Like other reptiles, monitor lizards are solitary pets and will stay alone without getting bored. They do not mind human interactions; however, they have to trust you before allowing you to carry or pet them. Therefore, whether monitor lizards love their owners or not, we understand it is a matter of concern that requires your attention.
So, do monitor lizards love their owners? Monitor lizards do not feel love like cats and dogs. This is mainly due to their brain anatomy. However, they are intelligent pets; therefore, depending on how you treat them, they will trust you. Treating your pet right will make them want to spend time around you and get excited to see you; a behavior you may interpret to love.
If you want to know whether monitor lizards love their owners, this is the ultimate guide for you. We will help you know whether monitor lizards can be affectionate, show affection, feel love, and whether they like being pets. Read through the rest of the sections for more amazing info about monitor lizards.
Reptiles have a rather different personality from other household pets. They do not get attached to their owners and will not reciprocate their love since they do not experience emotions. While this is the case, you should treat your pet right, being a living creature, and, over time, it will get comfortable around you.
Monitor lizards will not become affectionate even if you give them the best treatment. When new, they will not want any interactions with you as they try to familiarize themselves with the new environment.
However, by spending ample time with it, your pet will become familiar and comfortable with you. They will be able to distinguish you from other people and will get nervous around strangers. This explains why your pet will want to stick around you if someone new enters your home.
Despite displaying signs of affection, a monitor lizard will not experience the feeling of friendship or affection. Instead, they will take you to be a safe hiding spot when they do not have easy access to their enclosure since they are more familiar with your scent. These behaviors come out of comfort or contentment and may make you think your lizard is affectionate.
A monitor lizard can trust you over time and display signs of friendship. Therefore, you can make it trust you more by handling it, improving the conditions in its enclosure, and removing it from its enclosure once in a while. Taking your pet out of the enclosure often will create room for physical contact with you.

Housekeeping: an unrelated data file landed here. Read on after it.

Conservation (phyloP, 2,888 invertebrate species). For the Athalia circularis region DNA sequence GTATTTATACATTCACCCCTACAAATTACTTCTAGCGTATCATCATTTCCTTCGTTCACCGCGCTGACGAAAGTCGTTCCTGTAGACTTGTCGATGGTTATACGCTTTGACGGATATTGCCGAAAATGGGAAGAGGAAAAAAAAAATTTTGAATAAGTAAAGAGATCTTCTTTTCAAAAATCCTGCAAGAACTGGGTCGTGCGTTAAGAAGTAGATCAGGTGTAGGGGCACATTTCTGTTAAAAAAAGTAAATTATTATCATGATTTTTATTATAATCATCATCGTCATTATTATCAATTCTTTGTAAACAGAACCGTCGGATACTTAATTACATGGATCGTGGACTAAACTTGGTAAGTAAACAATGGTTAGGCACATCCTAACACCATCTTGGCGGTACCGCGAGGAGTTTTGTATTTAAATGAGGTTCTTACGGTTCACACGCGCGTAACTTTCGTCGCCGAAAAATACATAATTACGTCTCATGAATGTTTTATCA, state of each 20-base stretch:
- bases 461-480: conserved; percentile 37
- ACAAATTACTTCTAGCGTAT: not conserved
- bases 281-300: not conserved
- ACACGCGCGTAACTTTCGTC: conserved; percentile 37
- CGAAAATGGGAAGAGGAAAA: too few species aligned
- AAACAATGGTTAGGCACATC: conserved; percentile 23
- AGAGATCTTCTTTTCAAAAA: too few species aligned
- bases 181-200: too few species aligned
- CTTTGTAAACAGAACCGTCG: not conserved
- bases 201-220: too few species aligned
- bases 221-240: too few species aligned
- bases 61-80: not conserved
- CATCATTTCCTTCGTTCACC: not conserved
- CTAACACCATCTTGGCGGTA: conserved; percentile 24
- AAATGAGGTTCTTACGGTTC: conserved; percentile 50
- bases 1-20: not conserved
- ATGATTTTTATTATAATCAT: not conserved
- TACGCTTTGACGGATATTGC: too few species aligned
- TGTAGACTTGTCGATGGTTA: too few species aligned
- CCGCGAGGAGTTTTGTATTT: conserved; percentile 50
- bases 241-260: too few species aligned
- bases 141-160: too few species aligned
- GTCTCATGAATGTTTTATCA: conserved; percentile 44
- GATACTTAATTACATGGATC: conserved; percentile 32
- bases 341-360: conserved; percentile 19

Your pet may want to climb on you. However, before trying to lift your monitor, you should read its body language to prevent them from biting you. Reptiles are usually aggressive, and failure to interpret such moods can make them bite you.
You should also spend time setting up your monitor lizard's enclosure. Provide extra places for your pet to hide and things it can lean on or climb. This way, even if your pet does not enjoy human interaction, you can enjoy watching it explore its environment.
Reptiles generally tolerate human presence. Unlike cats and dogs, which love attention and show affection, monitor lizards will be indifferent when you are around, especially if they do not trust you.
Monitor lizards will not show affection but will display certain behavior that you can confuse for affection. If you buy a new monitor lizard, it will start by studying your motives and how well you treat them.
At first, they may even bite you if you attempt to carry them. Once your pet recognizes your motives are right and familiarizes with your scent, it will become comfortable around you. It will make associations with you, such as food when you are around, and become excited to see you. This does not mean that they love you but rather have a good association with you.
A monitor lizard may also allow you to carry it when it trusts you or even crawl freely on you. Your pet will also stick around you even when you are not carrying it, bob its head, fall asleep, or close its eyes around you. While you interpret such actions to be out of love, your pet could, for instance, climb on you to get warmth from your body since they are cold-blooded animals.
Despite having the potential to bite, a monitor lizard will not do so if you feed them and keep them under the right conditions in their tank. However, they may bite you or ignore you in rare circumstances, signifying their lack of attachment to their owners.